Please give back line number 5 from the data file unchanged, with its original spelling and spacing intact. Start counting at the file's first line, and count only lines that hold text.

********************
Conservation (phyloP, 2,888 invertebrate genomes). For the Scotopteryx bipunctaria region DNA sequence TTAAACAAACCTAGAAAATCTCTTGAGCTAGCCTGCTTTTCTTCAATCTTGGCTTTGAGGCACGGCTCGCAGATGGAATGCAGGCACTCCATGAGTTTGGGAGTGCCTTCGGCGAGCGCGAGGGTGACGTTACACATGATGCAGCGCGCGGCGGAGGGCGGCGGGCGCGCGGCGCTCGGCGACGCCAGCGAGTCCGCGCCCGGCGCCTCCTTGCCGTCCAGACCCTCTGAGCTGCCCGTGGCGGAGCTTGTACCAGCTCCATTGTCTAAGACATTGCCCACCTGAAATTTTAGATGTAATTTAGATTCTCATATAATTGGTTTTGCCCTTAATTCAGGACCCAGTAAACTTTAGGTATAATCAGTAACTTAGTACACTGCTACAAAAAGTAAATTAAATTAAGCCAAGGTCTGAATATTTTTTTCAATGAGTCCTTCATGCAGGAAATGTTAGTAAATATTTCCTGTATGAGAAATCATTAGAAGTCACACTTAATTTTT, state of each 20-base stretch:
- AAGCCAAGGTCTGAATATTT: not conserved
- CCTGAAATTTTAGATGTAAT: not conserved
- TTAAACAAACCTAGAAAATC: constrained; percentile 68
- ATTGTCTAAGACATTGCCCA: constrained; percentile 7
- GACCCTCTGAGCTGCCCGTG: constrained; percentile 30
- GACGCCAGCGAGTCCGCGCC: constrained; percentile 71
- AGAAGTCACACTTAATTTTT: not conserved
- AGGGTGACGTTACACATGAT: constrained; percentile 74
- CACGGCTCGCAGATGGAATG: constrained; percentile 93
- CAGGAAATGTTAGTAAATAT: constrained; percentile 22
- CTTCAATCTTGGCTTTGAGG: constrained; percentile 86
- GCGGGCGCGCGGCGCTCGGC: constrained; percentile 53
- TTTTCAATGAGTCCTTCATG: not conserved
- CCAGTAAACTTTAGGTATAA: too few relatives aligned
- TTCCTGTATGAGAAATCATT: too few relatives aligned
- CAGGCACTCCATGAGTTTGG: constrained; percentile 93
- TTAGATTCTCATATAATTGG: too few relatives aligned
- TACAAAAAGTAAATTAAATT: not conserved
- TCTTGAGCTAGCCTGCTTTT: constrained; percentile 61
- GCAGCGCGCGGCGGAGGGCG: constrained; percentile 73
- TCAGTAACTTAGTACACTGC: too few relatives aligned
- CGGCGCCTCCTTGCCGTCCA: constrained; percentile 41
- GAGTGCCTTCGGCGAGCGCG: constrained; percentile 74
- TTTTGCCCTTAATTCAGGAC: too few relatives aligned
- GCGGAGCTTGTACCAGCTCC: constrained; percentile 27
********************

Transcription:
- ATTGTCTAAGACATTGCCCA: constrained; percentile 7